Dear Canadian Colleagues:
It is a Thursday morning in Oakland. It’s California and it’s raining, which means no one knows how to drive or take buses or in generally get anywhere, which means we are meeting up late at a shared co-working space downtown. After struggling with outlets, bathrooms, and checking in about life, artists, cultural workers, and big ole queermos Lisa Evans and SK Kerastas sit down to reflect on the morbidly hilarious state of the union.
Lisa: There is a particular type of comedy to the political moment we’re living in. Watching the ridiculous (and frightening) antics coming from the White House feels akin to watching a poorly scripted dramatic sitcom: it’s completely nonsensical but hilarious because you know someone was completely serious.
However, under the laughter is a legitimate fear. As much as the U.S. has a reputation as a blusterous, gun-toting, violent country, it is important to name that we have not had a president like Donald Trump in our recent political history.
SK: Yeah. In the prompt for this letter, you all mentioned that you were riveted, reacting, and reeling watching us. And let me tell you, we are riveted, reacting, and reeling watching this administration. For many, it feels like a day-to-day escalation of danger and risk.
For folks who’ve been doing movement-building work for years, there’s this sentiment of, like, continuing that work, building the movements, and keeping steady. However, there are millions of people in this country who are JUST NOW becoming activated and tuning into the systemic and daily threats and struggle of historically marginalized and oppressed folks. These are the folks I don’t quite know what to do with. There are a lot of well-intentioned, reactionary impulses.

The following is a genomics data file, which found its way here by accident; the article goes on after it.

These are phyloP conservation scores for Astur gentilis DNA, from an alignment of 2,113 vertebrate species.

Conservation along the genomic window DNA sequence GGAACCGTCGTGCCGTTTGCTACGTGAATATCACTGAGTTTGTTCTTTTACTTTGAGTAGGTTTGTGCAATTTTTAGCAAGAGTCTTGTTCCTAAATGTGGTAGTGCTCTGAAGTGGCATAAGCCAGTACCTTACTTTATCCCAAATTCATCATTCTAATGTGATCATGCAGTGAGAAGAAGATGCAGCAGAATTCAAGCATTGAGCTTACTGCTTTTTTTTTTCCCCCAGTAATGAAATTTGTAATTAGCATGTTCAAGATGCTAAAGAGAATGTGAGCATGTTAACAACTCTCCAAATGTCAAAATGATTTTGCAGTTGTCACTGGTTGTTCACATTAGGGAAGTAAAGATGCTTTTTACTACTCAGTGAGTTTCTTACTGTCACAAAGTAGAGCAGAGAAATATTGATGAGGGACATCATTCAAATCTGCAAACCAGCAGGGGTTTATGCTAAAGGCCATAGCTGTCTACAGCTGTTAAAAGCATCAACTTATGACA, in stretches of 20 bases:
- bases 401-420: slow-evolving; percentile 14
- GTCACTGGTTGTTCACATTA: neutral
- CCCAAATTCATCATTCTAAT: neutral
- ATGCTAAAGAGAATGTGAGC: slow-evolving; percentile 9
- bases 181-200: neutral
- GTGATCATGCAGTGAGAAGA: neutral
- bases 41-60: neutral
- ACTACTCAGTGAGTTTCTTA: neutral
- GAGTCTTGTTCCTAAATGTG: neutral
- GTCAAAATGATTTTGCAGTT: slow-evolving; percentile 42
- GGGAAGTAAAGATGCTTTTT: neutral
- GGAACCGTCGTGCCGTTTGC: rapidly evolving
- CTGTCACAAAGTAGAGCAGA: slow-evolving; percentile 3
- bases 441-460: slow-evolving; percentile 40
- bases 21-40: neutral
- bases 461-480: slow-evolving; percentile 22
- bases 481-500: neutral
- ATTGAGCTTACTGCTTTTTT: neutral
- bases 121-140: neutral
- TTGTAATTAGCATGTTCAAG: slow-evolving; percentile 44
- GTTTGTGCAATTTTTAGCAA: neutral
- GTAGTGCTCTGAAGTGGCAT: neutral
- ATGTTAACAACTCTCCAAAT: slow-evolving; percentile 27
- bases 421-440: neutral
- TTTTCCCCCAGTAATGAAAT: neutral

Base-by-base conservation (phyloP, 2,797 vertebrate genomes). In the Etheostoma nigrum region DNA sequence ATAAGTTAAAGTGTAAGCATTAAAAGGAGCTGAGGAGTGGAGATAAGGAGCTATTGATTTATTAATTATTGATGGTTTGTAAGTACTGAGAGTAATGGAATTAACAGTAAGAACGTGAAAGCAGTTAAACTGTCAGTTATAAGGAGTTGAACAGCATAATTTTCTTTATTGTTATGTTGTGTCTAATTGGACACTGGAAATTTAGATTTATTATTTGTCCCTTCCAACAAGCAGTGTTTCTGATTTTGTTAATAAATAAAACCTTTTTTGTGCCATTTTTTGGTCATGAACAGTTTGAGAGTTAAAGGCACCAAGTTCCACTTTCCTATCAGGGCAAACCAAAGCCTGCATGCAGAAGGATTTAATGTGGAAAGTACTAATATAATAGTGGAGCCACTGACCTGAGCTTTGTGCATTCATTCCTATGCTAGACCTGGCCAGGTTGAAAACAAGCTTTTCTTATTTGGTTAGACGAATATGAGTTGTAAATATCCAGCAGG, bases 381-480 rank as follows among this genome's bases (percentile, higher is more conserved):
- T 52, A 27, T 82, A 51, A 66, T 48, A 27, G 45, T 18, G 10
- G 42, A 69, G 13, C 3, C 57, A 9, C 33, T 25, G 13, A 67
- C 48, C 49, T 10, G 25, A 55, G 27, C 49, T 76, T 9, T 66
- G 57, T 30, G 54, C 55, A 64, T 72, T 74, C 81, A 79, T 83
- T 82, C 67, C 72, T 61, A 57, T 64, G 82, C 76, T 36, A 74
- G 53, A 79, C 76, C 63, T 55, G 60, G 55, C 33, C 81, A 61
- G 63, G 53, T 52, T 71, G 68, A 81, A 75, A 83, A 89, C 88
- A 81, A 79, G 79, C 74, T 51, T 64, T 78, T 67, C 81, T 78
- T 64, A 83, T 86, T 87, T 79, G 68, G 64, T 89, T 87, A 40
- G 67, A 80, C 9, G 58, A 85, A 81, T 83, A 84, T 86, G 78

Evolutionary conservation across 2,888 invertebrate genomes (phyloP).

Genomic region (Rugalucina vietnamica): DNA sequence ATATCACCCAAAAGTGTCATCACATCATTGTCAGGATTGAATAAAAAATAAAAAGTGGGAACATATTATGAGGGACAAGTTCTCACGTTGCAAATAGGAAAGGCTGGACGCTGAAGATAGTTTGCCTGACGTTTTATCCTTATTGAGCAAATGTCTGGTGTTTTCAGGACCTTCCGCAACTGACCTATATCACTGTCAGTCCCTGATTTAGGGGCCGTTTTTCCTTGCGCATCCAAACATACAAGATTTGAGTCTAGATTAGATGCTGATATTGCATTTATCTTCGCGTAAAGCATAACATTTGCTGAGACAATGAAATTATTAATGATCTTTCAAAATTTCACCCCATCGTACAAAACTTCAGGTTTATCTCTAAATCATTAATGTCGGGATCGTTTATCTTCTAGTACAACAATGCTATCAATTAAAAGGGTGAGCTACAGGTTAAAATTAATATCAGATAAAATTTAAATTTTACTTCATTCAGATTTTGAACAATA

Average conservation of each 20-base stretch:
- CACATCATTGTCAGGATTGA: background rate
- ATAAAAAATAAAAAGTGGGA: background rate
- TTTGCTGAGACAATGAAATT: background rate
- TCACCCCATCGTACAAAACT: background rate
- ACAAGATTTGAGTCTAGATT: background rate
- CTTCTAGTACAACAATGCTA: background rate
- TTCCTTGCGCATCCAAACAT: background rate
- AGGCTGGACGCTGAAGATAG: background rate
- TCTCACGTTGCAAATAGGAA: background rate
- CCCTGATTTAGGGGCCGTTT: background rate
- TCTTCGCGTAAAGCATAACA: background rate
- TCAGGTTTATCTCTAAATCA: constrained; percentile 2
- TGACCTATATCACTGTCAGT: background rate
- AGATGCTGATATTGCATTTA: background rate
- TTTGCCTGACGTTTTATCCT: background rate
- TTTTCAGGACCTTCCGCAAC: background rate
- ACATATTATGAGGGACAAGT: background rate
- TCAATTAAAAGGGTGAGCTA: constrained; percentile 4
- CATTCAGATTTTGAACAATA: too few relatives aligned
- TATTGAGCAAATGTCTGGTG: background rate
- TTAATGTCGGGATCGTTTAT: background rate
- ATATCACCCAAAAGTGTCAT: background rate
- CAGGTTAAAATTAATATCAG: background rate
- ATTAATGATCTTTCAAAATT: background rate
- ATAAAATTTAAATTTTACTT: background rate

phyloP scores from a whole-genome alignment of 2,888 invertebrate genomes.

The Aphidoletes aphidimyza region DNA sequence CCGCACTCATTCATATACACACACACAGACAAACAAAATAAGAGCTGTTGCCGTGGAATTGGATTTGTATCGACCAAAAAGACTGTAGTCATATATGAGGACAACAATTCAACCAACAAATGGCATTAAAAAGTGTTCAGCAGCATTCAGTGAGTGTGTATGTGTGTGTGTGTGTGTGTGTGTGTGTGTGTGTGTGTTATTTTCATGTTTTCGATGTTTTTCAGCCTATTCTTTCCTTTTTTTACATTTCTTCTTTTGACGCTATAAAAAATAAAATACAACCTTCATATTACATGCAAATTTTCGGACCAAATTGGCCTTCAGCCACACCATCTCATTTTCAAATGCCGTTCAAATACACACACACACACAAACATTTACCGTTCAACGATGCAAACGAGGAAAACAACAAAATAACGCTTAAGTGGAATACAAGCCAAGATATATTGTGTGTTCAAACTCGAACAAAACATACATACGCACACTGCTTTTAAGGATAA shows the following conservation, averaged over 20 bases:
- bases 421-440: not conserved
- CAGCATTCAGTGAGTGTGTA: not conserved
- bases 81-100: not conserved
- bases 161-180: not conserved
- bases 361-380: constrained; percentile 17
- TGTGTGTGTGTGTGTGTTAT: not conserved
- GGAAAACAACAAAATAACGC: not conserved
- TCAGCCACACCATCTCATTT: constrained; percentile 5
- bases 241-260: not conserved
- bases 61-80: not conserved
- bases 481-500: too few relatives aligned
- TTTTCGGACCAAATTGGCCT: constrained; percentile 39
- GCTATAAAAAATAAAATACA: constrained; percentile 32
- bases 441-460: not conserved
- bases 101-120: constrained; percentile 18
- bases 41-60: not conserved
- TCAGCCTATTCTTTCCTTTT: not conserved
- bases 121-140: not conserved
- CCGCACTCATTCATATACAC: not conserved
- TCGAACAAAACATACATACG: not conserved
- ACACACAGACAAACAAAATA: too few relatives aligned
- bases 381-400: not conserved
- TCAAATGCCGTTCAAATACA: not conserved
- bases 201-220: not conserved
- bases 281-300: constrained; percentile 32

L: Right though! I feel like this moment is touching people in a very specific way. For folks who haven’t been engaged there is a burgeoning awareness that the system has not been helping a lot of people. There is the realization that the whole “not talking politics” thing has actually just created an environment for bigotry to thrive.
For folks who have already been targeted, it feels like folks are figuring out how to try to survive, both physically and spiritually. Figuring out how not to lose hope.
Which brings up the question of what is the purpose of our art now. We are no longer in a moment that allows for navel gazing. We need art that depicts the world we live in. That bolsters our spirits and encourages action. I think we have to start reconsidering what are we are pushing to the forefront.
S: YES. I mean, Lisa and I were joking cause we were originally asked to comment on Lady Gaga’s performance at the Super Bowl and, in my opinion, the statement she made was that this right wing current has suddenly reframed our more basic politics to be radical and making a statement. As artists, I think this is THE WORST thing we can do right now. Let this current take us with it. It is imperative at this moment that we actually fight for and create the radical world we want to see. Theatre is a perfect platform for this.
In a lot of on-the-ground social justice movements, there is a strong push to envision. What does a world without prisons look like? What does a world without cops look like? It is this imagination and world-building that we as artists — specifically theatre artists– have the capacity to put on stage and expand our cultural visioning.
To keep performing the same stories (of dominant culture) that we’ve been performing for years, and assume some how they’ve been radicalized because of the current political climate– now THAT is a missed opportunity.
L: I also feel like it’s an opportunity to make space for voices who have not been centered previously. What would it mean to fund and support work for emerging artists whose identities have either been co-opted or used as a metaphor for more privileged communities to understand loss? What would it mean to center undocumented people, trans people of color, folks with physical and/or cognitive disabilities in creating and presenting theater? I think it would not only meaning changing what stories we tell but how we tell them.
I think there is also a crucial need to take our art outside of what we have determined to be “arts” spaces.